By RAJU CHEBIUM
Gannett Washington Bureau
WASHINGTON -- Lafe Solomon knew he'd make some enemies when he accused the Boeing Co. of breaking labor laws by opening a plant in South Carolina to build 787 Dreamliner planes.
But Solomon, acting general counsel of the Federal Labor Relations Board, never anticipated the drubbing he's received from state and national Republican leaders since the board filed a complaint against Boeing in April.
"I couldn't have foreseen quite the political furor," Solomon told Gannett Washington Bureau in a recent interview. "Would I wish there weren't any political attacks? Yes."
Solomon's critics say he took on Boeing at the behest of labor unions, which are furious that the aircraft maker opened a second Dreamliner assembly plant in South Carolina, a right-to-work state, instead of expanding production in Everett, Wash., which is heavily unionized.
Those critics cast Solomon as a heartless Washington bureaucrat who would happily force Boeing to shut down its $750 million plant in North Charleston and fire 1,000 South Carolinians to appease his friends in the labor movement.
Solomon counters that the labor board's complaint against Boeing is rooted in fact, not politics. Boeing moved Dreamliner assembly work away from the Pacific Northwest to retaliate against union workers for past strikes, he said.
The case is being heard by an administrative judge in Seattle. A trial date hasn't been set and the case could take years to resolve -- unless both parties, as Solomon hopes, reach a settlement.
"People don't understand the facts," he said. "They don't know the facts. That is the point of the trial."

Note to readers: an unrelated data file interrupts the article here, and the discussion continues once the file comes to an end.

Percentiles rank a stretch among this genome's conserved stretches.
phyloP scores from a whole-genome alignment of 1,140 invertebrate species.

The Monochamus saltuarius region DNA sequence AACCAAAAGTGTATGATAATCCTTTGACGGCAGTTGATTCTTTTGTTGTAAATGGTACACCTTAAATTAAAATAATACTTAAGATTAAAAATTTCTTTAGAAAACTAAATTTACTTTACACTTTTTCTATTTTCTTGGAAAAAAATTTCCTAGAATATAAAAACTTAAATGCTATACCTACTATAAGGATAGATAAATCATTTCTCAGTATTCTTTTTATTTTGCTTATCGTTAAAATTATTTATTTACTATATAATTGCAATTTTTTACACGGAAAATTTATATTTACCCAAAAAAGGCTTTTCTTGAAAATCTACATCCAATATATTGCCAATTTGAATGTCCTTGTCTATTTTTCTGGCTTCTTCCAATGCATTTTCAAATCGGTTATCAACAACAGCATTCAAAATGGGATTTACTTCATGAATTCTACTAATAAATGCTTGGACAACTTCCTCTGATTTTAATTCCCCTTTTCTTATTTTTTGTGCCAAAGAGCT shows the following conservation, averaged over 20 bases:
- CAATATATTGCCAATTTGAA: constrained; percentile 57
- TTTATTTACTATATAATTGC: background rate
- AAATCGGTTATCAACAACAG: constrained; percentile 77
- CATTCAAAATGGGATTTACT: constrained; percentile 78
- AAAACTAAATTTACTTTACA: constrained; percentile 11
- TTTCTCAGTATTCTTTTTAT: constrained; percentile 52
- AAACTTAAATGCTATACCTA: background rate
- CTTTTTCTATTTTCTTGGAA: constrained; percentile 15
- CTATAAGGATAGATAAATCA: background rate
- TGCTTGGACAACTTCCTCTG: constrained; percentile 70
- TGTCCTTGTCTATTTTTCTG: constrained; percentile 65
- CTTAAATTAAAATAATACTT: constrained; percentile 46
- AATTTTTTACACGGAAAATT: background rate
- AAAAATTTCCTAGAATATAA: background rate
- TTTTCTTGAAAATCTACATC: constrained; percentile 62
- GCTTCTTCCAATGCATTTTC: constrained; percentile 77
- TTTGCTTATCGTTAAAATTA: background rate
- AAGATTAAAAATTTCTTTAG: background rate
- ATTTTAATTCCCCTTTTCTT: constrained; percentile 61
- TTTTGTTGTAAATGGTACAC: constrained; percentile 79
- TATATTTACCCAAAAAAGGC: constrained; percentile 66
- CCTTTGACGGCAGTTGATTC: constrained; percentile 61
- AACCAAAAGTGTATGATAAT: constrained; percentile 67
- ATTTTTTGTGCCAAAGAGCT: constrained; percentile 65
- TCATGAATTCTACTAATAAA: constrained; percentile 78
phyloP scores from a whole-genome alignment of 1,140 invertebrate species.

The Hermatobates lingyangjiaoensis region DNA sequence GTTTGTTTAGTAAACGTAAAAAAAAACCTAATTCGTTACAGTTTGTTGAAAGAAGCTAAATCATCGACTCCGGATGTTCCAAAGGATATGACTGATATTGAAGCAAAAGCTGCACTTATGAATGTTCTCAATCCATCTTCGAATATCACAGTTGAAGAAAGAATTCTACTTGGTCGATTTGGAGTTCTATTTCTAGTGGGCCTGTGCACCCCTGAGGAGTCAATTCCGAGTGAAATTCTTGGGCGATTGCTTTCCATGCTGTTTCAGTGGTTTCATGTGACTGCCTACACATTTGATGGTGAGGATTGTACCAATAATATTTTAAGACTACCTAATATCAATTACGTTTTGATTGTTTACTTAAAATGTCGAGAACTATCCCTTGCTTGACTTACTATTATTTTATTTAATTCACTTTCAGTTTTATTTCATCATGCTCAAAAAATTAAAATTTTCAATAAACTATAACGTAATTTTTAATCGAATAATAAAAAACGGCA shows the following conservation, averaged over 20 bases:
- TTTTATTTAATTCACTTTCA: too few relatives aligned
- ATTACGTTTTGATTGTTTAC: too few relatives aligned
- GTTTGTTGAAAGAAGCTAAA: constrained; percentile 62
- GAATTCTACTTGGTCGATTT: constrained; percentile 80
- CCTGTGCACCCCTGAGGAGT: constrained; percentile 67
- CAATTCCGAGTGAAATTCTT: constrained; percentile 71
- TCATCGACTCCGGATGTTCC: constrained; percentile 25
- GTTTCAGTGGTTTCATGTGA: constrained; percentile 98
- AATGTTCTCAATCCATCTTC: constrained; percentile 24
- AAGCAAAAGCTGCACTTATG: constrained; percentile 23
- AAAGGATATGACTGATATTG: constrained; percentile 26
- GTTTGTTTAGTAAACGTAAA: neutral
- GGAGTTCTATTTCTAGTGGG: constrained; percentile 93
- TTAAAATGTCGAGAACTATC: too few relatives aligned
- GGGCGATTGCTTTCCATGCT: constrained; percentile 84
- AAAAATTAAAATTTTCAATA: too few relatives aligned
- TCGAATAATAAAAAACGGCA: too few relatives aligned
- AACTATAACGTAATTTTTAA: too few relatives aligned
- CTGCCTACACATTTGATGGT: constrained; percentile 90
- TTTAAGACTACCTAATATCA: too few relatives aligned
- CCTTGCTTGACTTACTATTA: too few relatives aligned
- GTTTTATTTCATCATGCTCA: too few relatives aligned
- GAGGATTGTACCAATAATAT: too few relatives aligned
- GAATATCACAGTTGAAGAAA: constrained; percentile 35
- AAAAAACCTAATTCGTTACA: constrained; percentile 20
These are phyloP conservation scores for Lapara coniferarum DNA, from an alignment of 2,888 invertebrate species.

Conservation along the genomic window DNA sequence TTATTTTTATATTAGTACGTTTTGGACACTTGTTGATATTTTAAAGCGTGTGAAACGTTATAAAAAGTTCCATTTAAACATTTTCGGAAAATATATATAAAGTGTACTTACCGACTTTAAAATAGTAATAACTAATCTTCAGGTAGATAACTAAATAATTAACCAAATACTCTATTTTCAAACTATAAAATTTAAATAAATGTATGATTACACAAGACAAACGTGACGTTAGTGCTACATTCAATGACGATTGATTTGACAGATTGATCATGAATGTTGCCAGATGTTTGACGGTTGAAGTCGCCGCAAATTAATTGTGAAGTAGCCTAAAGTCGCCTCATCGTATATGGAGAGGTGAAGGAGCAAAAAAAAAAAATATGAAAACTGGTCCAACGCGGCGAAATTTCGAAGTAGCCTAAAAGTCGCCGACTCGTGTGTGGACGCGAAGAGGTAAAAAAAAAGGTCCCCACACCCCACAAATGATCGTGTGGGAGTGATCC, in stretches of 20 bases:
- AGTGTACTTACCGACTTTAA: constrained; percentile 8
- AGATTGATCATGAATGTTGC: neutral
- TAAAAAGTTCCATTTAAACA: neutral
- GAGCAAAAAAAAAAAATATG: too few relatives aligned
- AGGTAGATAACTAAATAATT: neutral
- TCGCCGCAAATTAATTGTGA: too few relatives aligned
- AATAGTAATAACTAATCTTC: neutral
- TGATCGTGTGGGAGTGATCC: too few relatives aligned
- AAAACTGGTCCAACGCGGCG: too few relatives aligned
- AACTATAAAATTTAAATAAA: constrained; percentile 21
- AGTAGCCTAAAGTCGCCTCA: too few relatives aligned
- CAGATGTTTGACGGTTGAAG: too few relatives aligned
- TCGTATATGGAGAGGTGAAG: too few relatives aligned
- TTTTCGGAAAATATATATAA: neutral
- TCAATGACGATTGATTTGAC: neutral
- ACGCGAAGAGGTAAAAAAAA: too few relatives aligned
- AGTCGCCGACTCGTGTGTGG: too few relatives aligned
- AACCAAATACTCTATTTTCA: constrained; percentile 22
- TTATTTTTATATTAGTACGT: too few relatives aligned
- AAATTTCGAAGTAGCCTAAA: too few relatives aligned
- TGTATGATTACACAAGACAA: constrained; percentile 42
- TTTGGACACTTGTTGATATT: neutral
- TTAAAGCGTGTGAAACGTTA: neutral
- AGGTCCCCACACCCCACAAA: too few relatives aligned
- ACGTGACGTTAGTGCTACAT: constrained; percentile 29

He's also adamant that the NLRB won't bow to the demands of its critics and drop the complaint.
"I'm not going to withdraw the complaint because of political pressure," he said. "This case has nothing to do legally with South Carolina. It has nothing to do with the fact that South Carolina is a right-to-work state. It would have been the same issue if (Boeing) had moved to Spokane, Wash."
South Carolina GOP Sens. Jim DeMint and Lindsey Graham scoffed at that assertion. And Rep. Jeff Duncan, R-Laurens County, called the NLRB complaint "an unconstitutional power grab."
He said the NLRB mistakenly believes it has the authority to tell a company "where it could move, what it could build, and how much."
The board's complaint asks that Boeing be forced to move the second assembly line back to Washington state, but Solomon acknowledged it's unlikely the judge in Seattle will order the North Charleston factory shut down because work there is well under way.
The Republican-controlled House passed a bill Thursday sponsored by Rep. Tim Scott, R-North Charleston, that would bar the NLRB from ordering any company to relocate, shut down or transfer operations for any reason.
But the bill is unlikely to pass the Senate, where Democrats are in the majority.
Solomon said his preferred outcome is a settlement, even though that appears unlikely.
"I certainly understand the apprehension of the workers in South Carolina," he said. "I truly am sorry for them ... Any time (the parties) reach a settlement, I'm happy to be out of the picture."
Boeing says the NLRB complaint lacks merit because the decision to open a new Dreamliner assembly line in South Carolina didn't lead to any workers being fired in Washington state, company spokesman Tim Deale said.
In fact, Boeing has hired thousands of workers in the Northwest since choosing the North Charleston site two years ago, he said Friday.
Seven Dreamliner planes will be built monthly in Everett and three in North Charleston, Neale said, and Boeing is confident a judge will allow that to continue.
The NLRB case is "an irritant," he said.
"It's taking up time and money to fight this," Neale said. "But ultimately we've got a very strong case here."